Thursday, September 25, 2008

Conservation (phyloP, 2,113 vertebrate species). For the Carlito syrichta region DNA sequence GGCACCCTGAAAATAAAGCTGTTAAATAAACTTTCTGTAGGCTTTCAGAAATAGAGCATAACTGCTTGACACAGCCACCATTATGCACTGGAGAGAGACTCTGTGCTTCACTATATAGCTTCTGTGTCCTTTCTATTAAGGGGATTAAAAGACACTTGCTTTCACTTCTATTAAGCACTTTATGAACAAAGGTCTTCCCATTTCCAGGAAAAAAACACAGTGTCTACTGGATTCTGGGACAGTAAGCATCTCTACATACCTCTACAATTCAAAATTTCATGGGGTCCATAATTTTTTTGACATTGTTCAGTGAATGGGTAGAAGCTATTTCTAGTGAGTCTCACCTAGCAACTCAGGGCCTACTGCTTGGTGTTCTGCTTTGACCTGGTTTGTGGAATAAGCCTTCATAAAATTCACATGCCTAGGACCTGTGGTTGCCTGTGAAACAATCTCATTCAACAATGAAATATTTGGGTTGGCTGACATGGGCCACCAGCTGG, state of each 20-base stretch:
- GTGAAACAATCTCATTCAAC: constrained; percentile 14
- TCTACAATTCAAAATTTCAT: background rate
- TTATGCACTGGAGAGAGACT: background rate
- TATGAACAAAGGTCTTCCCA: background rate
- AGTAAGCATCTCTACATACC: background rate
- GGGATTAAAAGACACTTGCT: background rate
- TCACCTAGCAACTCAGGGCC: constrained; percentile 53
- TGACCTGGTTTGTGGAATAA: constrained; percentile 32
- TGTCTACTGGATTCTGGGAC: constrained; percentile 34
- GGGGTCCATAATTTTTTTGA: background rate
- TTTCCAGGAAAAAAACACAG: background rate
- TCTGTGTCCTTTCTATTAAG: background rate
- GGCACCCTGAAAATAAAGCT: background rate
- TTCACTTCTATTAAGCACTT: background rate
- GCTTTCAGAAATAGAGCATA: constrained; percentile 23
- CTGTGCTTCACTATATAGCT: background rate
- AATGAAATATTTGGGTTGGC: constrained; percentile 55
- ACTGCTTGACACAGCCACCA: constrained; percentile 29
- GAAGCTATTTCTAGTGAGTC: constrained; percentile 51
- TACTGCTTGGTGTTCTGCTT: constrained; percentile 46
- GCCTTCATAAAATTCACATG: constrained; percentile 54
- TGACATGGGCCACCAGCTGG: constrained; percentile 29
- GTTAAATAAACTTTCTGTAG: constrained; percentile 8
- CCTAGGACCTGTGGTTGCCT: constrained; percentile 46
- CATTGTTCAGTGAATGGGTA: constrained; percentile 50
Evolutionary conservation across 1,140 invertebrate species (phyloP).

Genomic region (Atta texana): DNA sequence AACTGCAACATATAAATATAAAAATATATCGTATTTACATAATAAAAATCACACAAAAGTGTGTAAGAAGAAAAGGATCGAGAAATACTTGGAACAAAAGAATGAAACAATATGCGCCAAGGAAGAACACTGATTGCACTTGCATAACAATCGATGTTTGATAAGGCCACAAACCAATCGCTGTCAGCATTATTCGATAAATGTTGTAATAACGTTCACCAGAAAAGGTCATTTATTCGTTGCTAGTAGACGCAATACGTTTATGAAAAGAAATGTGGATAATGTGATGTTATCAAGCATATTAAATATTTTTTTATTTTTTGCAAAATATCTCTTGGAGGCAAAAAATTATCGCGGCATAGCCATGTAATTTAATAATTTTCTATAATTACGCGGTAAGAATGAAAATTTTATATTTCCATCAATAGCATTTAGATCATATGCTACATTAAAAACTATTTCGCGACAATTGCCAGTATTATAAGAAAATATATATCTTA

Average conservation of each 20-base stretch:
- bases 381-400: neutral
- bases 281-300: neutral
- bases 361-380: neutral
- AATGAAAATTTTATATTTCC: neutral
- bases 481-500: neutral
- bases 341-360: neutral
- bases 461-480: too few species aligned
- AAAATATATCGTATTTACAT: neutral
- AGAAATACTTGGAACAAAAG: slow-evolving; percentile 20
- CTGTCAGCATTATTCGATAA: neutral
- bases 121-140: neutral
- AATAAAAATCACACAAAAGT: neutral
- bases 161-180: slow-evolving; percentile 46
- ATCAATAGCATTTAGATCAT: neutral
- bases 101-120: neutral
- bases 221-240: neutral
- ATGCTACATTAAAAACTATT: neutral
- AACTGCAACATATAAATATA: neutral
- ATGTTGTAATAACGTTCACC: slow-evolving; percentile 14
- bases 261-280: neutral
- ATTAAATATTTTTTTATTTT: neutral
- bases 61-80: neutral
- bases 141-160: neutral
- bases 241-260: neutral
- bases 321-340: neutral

The Hispanic Alliance for Prosperity Institute (HAPI), sponsor of the Hispanic Alliance for Prosperity, is a self-identified conservative public policy and advocacy organization “focusing on issues of importance to the Hispanic Community.” HAPI gained national attention in September 2008 with the release of a statement criticizing Senator Barack Obama over his role in the immigration policy debate and complimenting Senator John McCain. The Sept. 16 release, titled “Setting the Record Straight on the Candidates’ Immigration Positions,” asserted that, “amid countercharges” about the candidates’ positions, HAPI would “recite the FACTS.” HAPI echoed earlier charges by the McCain campaign in a Spanish-language television ad (titled “Hicieron Fracasar La Reforma”) that Senator Barack Obama helped kill the comprehensive immigration reform bill in June 2007. According to HAPI, “Barack Obama, despite his promises of support, was absent from much of the debate on the compromise, then turned his back on the proposal, siding instead with organized labor on a series of ‘poison pill’ amendments that even his supporter, Sen. Edward Kennedy, opposed. Among the proposals Obama supported were amendments that would have cut the number of Guest Worker Visas in half, and would ultimately have killed the program after just five years.” HAPI concluded: “In the heat of the campaign, overheated rhetoric and campaign promises should never eclipse the truth – and when it comes to comprehensive immigration reform, the truth is that Sen. McCain has shown courage and leadership, while Sen. Obama, despite his promises, ultimately sided with those who oppose comprehensive reform.” HAPI got it right that Obama did support a failed motion to cut in half the Bush administration’s proposal for a 400,000 guestworker program, and he did support a successful amendment that would have ended the proposed guestworker program after five years. It is also true that Obama was not a major presence in the 2007 immigration debate. But he didn’t turn his back on the bill, as HAPI stated. Along with McCain, Obama voted to move forward with the compromise bill. Conservatives have for the past two years been trying to pin blame on candidate Obama for the failure of the comprehensive immigration reform bill despite the fact that, as they attest, he was not a major mover in the immigration policy debate in the Senate. The HAPI release (and the McCain ad) followed the lead of an erroneous report by Brit Hume of Fox News during the heat of the immigration debate in 2007.